Dr. Mika Tosca’s research on drought and fires in subsaharan Africa explores the intersection between human activities and climate change. She combines her background in climate science and skill in communicating science to artists in a new collaboration with designer Adrian Galvin, where she and her collaborators use design principles and human-centered design processes to improve scientific software—and, ultimately, the way we do science. We are excited to host her at Bren!
— Kristan Culbert, MESM 2020
In recent decades, despite glaring and increasing evidence of climate change, much of this knowledge remains abstruse, cumbersomely documented, and opaquely presented, making engagement with it by “non-scientists” difficult. Perhaps this is the reason why a large segment of the general population remains convinced that human beings have not caused the observed 20th and 21st century climate change. There exists, therefore, an exciting and necessary opportunity for scientists to collaborate with artists. In school, we learn that the scientific method begins with a hypothesis, progresses through research and analysis, and concludes with a result. The design process, in contrast, begins with human engagement and inquiry, progresses through ideation and prototyping, and concludes with a refined artifact. Perhaps the revolution we need to address climate change begins by making the human engagement of art-making an integral part of the scientific method. There exists real potential for art and design to dramatically improve the way climate research is conducted and communicated. As a climate scientist teaching full time at an art university, I am uniquely positioned to explore these possibilities.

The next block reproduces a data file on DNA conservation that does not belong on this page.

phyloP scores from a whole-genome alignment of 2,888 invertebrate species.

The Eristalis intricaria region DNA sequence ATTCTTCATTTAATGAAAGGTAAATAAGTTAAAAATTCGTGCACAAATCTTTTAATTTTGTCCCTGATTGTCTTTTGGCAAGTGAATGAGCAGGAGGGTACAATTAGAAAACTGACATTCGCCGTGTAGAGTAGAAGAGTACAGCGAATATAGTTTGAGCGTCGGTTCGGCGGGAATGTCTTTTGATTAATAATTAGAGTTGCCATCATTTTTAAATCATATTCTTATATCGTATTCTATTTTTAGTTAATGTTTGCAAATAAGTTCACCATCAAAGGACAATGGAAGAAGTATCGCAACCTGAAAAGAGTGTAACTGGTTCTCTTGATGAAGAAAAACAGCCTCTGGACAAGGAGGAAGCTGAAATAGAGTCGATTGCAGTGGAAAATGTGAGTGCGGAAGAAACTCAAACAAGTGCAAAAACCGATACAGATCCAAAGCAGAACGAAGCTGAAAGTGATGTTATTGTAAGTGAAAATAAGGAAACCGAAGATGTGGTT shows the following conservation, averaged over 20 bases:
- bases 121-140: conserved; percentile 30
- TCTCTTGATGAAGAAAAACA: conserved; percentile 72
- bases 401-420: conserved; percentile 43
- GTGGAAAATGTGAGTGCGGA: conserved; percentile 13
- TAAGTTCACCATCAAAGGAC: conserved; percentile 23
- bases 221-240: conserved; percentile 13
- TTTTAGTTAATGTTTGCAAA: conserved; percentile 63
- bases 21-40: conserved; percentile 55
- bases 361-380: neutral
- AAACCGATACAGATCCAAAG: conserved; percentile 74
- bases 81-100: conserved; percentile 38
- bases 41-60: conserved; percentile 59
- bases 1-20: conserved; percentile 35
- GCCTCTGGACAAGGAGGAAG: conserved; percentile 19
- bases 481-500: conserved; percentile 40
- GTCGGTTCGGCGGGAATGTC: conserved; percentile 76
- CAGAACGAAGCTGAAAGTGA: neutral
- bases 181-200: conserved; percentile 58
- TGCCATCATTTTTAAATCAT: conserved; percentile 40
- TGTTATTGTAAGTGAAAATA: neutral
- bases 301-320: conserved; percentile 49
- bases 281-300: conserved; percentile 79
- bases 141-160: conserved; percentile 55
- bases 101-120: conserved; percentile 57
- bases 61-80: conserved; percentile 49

Mika is a trained climate scientist, having completed her PhD in 2012 at the University of California, Irvine with Dr. James Randerson and Dr. Charles Zender. While at Irvine, Dr. Tosca researched the interconnectivity of the climate system with landscape wildfires and their particulate emissions using Earth system models. She continued this work as a postdoctoral scholar at the Jet Propulsion Laboratory in Pasadena, CA, under the advisement of Dr. David Diner. There, she used multiple satellite sensors to research the interactions between climate, clouds, and fires, even traveling as far as Namibia in 2016 to observe the complex relationships between wildfire smoke and cloud formation. In 2017 she took a position as an Assistant Professor at the School of the Art Institute of Chicago, and is now investigating whether artists and designers can help scientists conduct climate science more effectively. She has been invited to speak on the role of scientists, artists, and citizens in communicating climate change, and continues to be vocal about the urgency of addressing the climate crisis. Mika is a self-proclaimed “weather nerd” and avid marathoner, and lives in Chicago with her partner and their impeccably adorable pup.